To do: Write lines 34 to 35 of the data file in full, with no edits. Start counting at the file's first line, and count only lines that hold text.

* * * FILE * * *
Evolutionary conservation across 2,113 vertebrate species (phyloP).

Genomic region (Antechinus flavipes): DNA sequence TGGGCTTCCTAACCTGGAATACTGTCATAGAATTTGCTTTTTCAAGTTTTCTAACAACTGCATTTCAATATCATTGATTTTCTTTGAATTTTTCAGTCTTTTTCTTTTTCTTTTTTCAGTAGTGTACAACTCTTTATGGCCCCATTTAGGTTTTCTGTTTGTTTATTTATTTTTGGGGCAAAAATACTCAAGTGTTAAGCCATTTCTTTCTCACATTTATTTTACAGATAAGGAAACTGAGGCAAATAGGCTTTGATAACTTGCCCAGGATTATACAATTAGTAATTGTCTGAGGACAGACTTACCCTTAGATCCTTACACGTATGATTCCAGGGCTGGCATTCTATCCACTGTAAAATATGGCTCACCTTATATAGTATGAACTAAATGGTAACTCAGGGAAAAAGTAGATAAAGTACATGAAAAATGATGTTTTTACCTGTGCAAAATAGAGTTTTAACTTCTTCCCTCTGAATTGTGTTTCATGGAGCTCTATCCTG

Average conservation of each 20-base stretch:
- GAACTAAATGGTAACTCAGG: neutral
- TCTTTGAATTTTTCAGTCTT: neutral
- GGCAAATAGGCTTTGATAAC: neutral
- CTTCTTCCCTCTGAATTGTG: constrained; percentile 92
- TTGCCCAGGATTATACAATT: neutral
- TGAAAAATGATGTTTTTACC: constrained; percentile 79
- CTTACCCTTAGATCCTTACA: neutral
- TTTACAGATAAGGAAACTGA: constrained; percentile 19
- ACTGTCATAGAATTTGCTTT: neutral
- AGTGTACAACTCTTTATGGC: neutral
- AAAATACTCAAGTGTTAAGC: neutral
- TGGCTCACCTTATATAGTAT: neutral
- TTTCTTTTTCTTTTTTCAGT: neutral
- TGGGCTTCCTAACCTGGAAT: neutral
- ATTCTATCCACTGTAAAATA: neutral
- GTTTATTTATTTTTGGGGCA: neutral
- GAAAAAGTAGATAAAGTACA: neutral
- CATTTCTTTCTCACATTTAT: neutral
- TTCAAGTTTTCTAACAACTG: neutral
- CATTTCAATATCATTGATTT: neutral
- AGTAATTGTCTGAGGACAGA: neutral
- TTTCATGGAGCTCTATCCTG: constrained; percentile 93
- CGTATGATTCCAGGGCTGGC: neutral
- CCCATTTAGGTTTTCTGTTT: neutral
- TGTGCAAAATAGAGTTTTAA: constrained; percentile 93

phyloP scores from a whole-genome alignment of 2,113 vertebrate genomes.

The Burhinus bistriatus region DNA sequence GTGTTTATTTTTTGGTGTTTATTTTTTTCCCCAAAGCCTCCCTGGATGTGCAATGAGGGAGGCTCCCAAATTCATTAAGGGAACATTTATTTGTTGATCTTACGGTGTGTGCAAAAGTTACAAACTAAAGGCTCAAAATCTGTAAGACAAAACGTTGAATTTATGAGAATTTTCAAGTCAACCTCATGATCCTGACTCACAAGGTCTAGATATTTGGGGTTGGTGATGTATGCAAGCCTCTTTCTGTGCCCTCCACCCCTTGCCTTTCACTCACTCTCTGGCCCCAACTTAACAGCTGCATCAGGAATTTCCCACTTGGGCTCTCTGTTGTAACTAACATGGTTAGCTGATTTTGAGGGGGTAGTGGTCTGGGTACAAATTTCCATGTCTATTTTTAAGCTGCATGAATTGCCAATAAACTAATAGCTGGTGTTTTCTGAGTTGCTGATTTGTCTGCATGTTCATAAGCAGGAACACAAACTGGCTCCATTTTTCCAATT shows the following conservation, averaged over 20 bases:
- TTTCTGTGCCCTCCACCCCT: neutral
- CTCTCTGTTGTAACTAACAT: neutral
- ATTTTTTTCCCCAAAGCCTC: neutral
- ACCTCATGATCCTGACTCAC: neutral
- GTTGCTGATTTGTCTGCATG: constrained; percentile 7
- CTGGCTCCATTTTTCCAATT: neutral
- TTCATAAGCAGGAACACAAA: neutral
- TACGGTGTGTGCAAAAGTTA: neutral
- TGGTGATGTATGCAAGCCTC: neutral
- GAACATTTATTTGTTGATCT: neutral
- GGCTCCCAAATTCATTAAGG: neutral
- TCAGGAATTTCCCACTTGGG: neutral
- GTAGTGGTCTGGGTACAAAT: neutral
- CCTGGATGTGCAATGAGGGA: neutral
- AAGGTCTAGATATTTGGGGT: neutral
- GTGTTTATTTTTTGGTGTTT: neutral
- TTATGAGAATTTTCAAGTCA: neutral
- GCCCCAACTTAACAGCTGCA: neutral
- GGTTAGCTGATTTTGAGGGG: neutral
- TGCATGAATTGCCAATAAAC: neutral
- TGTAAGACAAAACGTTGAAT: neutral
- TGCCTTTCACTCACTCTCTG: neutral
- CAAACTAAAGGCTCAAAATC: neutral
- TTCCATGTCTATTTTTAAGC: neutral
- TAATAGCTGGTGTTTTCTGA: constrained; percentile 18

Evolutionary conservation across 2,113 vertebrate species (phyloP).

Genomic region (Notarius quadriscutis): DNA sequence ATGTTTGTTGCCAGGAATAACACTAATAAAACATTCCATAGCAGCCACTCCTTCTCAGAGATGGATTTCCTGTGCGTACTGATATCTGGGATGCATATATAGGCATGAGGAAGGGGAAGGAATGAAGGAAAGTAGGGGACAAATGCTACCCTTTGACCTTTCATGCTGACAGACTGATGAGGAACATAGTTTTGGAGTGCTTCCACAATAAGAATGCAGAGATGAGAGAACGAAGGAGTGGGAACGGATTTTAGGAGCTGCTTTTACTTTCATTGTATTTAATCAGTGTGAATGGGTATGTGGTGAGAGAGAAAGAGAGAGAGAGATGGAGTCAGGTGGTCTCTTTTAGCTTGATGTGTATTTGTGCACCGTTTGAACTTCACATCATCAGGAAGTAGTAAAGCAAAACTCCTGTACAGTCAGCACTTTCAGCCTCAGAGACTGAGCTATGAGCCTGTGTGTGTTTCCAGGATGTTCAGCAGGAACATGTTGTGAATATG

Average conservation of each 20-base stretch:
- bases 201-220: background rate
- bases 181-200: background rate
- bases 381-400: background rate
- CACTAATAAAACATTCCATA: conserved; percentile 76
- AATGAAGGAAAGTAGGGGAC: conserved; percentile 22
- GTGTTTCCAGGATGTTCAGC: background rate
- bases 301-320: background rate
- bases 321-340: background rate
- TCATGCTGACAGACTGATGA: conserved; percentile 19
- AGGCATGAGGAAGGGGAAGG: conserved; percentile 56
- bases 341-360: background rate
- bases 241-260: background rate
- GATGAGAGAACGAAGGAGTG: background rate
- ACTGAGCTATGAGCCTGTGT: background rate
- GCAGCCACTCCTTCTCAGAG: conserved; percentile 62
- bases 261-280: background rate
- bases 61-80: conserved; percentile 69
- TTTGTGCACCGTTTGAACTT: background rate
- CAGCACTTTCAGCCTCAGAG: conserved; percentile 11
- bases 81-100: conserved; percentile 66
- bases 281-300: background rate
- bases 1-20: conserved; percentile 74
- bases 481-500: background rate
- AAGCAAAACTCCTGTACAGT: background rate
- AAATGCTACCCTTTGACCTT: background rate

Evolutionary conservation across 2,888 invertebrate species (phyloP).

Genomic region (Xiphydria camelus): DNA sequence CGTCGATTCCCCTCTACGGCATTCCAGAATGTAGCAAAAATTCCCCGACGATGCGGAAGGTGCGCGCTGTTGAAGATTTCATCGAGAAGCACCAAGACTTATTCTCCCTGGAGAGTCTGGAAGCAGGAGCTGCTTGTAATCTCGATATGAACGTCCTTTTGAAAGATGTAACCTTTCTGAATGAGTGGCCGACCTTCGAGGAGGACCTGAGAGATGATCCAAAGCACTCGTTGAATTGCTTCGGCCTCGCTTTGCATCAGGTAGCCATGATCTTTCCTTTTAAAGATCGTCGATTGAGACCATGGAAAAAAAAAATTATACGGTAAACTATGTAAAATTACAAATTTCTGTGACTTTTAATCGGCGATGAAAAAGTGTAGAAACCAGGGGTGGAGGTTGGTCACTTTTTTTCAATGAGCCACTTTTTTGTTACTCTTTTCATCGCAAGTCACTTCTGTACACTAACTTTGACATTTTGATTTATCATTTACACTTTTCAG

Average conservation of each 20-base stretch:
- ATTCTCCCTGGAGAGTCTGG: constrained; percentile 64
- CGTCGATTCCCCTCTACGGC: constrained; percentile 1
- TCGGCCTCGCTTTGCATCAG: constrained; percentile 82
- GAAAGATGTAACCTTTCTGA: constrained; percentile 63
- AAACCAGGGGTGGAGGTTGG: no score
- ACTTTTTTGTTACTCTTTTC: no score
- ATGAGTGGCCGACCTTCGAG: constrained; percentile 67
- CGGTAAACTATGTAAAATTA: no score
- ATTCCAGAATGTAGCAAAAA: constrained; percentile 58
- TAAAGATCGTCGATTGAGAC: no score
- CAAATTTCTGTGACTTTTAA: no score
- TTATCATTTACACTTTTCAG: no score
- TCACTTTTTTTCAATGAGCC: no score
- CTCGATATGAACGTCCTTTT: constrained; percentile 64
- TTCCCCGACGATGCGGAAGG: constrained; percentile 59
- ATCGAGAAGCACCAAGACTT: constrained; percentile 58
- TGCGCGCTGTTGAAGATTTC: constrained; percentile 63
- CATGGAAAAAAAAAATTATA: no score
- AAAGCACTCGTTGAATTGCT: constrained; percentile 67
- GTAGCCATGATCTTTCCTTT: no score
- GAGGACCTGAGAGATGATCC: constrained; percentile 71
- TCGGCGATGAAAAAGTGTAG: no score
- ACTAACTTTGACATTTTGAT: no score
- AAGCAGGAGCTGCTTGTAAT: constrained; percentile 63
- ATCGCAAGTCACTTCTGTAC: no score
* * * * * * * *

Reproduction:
- ACCTCATGATCCTGACTCAC: neutral
- GTTGCTGATTTGTCTGCATG: constrained; percentile 7